The coefficient of thermal expansion is measured within a range of from −150 to +200° C. by means of a laser interferometer type thermal expansion meter (LIX-1, manufactured by ULVAC-RIKO, Inc.).

In this specification, “fluctuation of the fictive temperature” is defined as the difference between the maximum value and the minimum value of the fictive temperature within 30 mm×30 mm in at least one plane. The fluctuation of the fictive temperature is preferably within 100° C., particularly preferably within 70° C. If the fluctuation of the fictive temperature exceeds the above range, the coefficient of thermal expansion may have a difference depending upon the position.

The fluctuation of the fictive temperature can be measured as follows. A TiO2—SiO2 glass body formed to have a prescribed size, is sliced to obtain a TiO2—SiO2 glass block of 50 mm×50 mm×10 mm. With respect to an area of 50 mm×50 mm of this TiO2—SiO2 glass block, the fictive temperature is measured in accordance with the above-mentioned method with an interval of 10 mm pitch, whereby the fluctuation of the fictive temperature of the formed TiO2—SiO2 glass body is obtained.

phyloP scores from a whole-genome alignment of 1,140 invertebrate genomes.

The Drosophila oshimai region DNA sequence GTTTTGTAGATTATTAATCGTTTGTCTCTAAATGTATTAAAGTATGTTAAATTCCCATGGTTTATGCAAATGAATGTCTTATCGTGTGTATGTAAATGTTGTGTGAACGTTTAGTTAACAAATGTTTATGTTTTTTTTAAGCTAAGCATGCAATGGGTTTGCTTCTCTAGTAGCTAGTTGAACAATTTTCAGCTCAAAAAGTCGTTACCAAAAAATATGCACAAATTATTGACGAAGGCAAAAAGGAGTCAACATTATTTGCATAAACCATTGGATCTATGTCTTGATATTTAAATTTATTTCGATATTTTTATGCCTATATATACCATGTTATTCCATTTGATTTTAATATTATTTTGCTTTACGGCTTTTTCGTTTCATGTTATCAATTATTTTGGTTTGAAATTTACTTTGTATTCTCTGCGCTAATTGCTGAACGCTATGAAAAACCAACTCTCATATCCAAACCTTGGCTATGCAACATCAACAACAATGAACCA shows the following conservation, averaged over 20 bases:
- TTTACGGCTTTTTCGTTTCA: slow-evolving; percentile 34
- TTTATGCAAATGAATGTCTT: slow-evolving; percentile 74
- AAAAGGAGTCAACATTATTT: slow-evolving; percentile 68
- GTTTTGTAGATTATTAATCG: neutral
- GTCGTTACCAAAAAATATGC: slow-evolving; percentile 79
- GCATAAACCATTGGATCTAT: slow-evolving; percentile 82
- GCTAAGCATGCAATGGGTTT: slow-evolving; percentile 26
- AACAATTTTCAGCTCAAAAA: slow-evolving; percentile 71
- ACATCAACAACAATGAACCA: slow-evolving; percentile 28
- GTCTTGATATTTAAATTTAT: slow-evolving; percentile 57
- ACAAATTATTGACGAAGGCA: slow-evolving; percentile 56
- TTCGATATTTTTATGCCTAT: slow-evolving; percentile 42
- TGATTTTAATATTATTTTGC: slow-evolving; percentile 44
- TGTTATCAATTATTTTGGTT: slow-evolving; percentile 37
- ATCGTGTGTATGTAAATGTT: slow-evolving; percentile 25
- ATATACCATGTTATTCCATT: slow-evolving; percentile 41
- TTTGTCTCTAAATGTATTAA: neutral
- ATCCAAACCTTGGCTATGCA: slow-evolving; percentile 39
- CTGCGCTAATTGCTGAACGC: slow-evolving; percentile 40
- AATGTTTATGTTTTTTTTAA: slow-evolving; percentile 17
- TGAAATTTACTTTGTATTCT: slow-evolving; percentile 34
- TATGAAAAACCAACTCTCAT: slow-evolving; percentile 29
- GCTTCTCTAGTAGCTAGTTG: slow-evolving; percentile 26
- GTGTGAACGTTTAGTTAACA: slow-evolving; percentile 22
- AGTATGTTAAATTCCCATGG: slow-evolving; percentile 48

In this specification, “fluctuation of the OH group concentration” is defined to be the difference between the maximum value and the minimum value of the OH group concentration within 30 mm×30 mm in at least one plane. The fluctuation of the OH group concentration is preferably within 50 ppm, more preferably within 30 ppm, particularly preferably within 10 ppm. If the fluctuation of the OH group concentration exceeds the above range, the difference in the structural relaxation time becomes large, and the fictive temperature tends to be different depending upon the position.

The fluctuation of the OH group concentration can be measured as follows. A TiO2—SiO2 glass body formed to have a prescribed size is sliced to obtain a TiO2—SiO2 glass block of 50 mm×50 mm×10 mm. With respect to an area of 50 mm×50 mm of this TiO2—SiO2 glass block, the OH group concentration is measured in accordance with the above-mentioned method with a 10 mm pitch, whereby the fluctuation of the OH group concentration of the formed TiO2—SiO2 glass body is obtained.